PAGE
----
Person-First Terminology: A Language of Respect for People with Disabilities
Much progress has been made over the years to make society more accepting and respectful of people with disabilities by changing laws and attitudes. There are many ways that we can continue to improve as a community and society, and one of these ways is to examine the language that we use.
When referring to people with disabilities, we tend to use their disability as an adjective to describe them. Often, without paying attention or having any intent to hurt people, we may use phrases such as “She is autistic” and “He is hyperactive” or refer to groups of people as “the disabled” or “special needs kids.” This type of language implies that a person’s disability is what defines them and is the most important thing about them. As many of us know from personal experience, having a disability is not what defines a person. Their disability only tells us about a condition that they have. In addition, no two people who share a diagnosis are the same, and despite having similar symptoms, their individual experiences are unique to them.
The Person-First language puts the person before the disability and helps us pay attention to aspects of the person other than their disability. By changing language, hopefully we also change the way our culture thinks of people, so that instead of viewing people with disabilities by what they are unable to do, we emphasize that each person has unique qualities and talents alongside their disability. We can say: “John has a hearing impairment” or “Sarah has dyslexia” (instead of “Sarah is dyslexic”). A disability or a medical condition is what a person has. It is not at all who a person is! As Rabbi Ben Azzai reminds us in Pirkei Avot (The Sayings of the Sages, 4:3), “Do not disdain any person. Do not underrate the importance of anything — for there is no person who does not have his hour, and there is no thing without its place in the sun.”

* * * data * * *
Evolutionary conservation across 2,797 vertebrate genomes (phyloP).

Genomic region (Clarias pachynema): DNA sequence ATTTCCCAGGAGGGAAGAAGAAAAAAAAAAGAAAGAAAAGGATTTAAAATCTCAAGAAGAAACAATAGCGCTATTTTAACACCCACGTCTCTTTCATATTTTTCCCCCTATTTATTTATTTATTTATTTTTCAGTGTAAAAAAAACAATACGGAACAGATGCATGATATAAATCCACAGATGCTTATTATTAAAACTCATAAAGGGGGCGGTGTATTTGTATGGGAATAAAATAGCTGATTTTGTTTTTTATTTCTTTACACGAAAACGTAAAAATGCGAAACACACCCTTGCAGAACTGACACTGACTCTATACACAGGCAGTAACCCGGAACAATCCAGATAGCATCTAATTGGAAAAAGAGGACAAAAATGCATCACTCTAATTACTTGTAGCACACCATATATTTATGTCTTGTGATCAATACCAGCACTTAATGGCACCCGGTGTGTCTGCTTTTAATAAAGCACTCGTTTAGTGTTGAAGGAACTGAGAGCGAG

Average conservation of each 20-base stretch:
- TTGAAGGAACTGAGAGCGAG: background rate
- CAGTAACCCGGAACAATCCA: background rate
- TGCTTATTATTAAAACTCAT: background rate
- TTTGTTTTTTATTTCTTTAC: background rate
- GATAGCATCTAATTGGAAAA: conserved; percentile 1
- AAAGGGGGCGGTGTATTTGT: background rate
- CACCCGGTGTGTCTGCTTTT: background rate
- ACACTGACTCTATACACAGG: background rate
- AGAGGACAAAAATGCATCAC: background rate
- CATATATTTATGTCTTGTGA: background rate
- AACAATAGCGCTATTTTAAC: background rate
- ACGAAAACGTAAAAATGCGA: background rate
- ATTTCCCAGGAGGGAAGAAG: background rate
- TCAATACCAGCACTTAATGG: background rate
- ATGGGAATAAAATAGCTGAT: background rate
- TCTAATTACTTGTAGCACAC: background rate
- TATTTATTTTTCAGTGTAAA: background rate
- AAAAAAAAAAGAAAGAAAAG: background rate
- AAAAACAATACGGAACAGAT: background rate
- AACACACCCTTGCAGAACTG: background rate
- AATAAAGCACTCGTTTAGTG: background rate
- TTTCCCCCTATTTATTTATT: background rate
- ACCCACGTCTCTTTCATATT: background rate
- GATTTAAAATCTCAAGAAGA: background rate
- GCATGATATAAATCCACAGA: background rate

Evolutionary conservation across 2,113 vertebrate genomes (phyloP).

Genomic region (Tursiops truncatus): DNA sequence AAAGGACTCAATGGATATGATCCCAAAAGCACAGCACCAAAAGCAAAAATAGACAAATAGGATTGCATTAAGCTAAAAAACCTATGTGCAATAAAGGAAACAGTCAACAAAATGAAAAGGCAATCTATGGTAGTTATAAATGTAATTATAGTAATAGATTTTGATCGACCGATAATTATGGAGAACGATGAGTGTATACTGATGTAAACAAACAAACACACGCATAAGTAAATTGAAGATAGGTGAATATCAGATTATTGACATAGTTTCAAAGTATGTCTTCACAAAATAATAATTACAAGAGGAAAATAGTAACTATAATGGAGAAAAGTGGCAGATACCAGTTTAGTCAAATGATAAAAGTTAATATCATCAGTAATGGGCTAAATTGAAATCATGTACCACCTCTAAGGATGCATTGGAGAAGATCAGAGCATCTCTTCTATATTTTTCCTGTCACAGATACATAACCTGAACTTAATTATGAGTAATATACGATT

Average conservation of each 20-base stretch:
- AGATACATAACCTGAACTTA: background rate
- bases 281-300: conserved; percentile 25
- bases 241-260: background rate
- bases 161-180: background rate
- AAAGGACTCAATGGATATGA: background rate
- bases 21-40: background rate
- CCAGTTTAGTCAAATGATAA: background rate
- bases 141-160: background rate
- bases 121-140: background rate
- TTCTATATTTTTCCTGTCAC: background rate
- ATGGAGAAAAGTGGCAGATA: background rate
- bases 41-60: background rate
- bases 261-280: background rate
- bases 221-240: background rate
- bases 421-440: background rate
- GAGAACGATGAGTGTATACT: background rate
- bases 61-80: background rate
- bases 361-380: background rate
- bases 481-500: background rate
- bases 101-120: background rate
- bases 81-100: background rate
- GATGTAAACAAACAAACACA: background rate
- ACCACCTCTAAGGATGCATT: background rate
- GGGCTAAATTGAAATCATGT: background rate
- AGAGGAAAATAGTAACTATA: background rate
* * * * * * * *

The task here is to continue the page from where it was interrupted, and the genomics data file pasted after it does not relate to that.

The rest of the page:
I strongly believe that changing our language can change our attitude towards people with disabilities in our community. It requires us to be more aware and pay close attention to the words we use. It is a conscious effort, and it takes time and practice. This change in terminology has already been implemented by federal, state and local agencies. If you would like to show your commitment to making this change, consider signing the “Pledge of Respect for Students with Disabilities” created by the Inclusion Collaborative and the Santa Clara County Office of Education.
Furthermore, as we practice acceptance and respectful language, it is always good to ask people how they would like to be referred to and be sensitive to what they are comfortable with.
I invite you to help support this effort and spread the word, for words are powerful and they shape our views as well as our actions.